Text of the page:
From the first editions of Top Tones (missing in the current version...........)
Sigurd M. Raschèr was born in Germany in 1907. He received a diploma from Stuttgart Musikhochschule in 1930 and intended to enter upon the career of a professional clarinettist, but changed to the saxophone, on which he became one of the world's greatest performers.
Raschèr's musical background, in addition to the rigorous training received at the Academy of Music, from which he graduated, includes experiences as a band musician and as a teacher in primary schools. In 1934 he was appointed teacher of saxophone at the Royal Danish Conservatory, Copenhagen, and later acted in a similar capacity at the conservatory in Malmö, Sweden. He became so identified with the musical life of Denmark and Sweden that he has been called a Scandinavian musician. In the USA he has taught at the Manhattan School of Music, the University of Michigan and the Eastman School of Music; and he has given courses at many other universities and colleges.
Concert tours have occupied much of his time and attention since 1932 - he has been heard in all the important musical center of Europe, and even in remote Australia and Tasmania (1939 and 1959). His American debut took place in 1939 with the Boston Symphony Orchestra; he has appeared several times with the New York Philharmonic Orchestra, as well as with the Philadelphia Orchestra, the Cleveland Orchestra, the National Symphony Orchestra, and many other orchestras in this country, in Europe, etc.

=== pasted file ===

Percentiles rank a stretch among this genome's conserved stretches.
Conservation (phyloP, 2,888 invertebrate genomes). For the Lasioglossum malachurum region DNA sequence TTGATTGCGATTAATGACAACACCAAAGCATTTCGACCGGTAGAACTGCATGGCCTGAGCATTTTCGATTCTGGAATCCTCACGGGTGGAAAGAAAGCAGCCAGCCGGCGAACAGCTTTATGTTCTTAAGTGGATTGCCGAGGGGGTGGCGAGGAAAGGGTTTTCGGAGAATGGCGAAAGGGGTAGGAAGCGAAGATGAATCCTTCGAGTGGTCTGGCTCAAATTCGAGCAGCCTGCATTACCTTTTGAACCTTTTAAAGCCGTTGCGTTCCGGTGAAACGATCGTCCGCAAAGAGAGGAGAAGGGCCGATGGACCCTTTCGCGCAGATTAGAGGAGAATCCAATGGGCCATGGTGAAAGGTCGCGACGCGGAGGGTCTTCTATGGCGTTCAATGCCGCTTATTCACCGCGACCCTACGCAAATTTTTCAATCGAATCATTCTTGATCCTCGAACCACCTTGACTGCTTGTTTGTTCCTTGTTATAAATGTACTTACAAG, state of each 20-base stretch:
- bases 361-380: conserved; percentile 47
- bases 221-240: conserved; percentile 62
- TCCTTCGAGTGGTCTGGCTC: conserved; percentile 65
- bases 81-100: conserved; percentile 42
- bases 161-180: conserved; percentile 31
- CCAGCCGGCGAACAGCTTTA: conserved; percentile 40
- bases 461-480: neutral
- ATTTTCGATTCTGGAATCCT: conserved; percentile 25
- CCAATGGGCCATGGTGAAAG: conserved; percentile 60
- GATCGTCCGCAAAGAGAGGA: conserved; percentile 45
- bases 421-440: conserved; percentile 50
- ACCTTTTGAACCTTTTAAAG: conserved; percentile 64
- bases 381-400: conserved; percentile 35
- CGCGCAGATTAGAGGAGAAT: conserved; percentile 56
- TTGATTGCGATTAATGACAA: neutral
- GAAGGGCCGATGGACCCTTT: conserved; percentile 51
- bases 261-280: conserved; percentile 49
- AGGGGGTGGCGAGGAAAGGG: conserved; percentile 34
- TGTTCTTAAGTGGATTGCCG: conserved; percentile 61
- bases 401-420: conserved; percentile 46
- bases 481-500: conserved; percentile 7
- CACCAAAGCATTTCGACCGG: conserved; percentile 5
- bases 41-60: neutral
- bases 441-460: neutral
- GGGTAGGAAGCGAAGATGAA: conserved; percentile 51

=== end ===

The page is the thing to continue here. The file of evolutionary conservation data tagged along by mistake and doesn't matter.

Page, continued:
Raschèr's success in extending the range of the saxophone, coupled with his phenomenal control of tonal gradations, his amazing technique and supreme musicianship, have attracted the attention of serious composers. The list of those who have written music for him includes Bentzon, Borck, Brant, Coates, Cowell, Dahl, Gläser, Glazounov, Hába, Hartley, Hindemith, Hlobil, Husa, Ibert, von Koch, Lamb, Larsson, Martin, Milhaud, Osterc, Wirth, Worley, and many others.
Concerning the artistic possibilities of the saxophone, Raschèr points out that Adolphe Sax, its inventor, had in mind an instrument that should be as flexible as a string instrument and as powerful as one of the brasses. It was to possess great technical agility and an expressive power equal to that of the cello. In developing his own facility, Raschèr has endeavored to approach as nearly as possible the high ideals of the saxophone's inventor. His success has been considerable.
Raschèr, whose expressive power over a gamut of colors includes that of the flute, oboe, clarinet, horn and bassoon has shown that the seeming upper limit of the saxophone's range is due to lack of ability on the performer's part, and is the fault of neither the instrument nor its inventor.
That Raschèr has achieved phenomenal success in approaching the ideals of Adolphe Sax, with regard for the tonal and technical capabilities of the saxophone, is attested to by the fact that in 1938 he received a photograph of Sax from the inventor's daughter, then more that eighty years old, with comment to the effect that, at a concert in Strasbourg, she had heard Raschèr play the saxophone as she believed her father had imagined it should sound.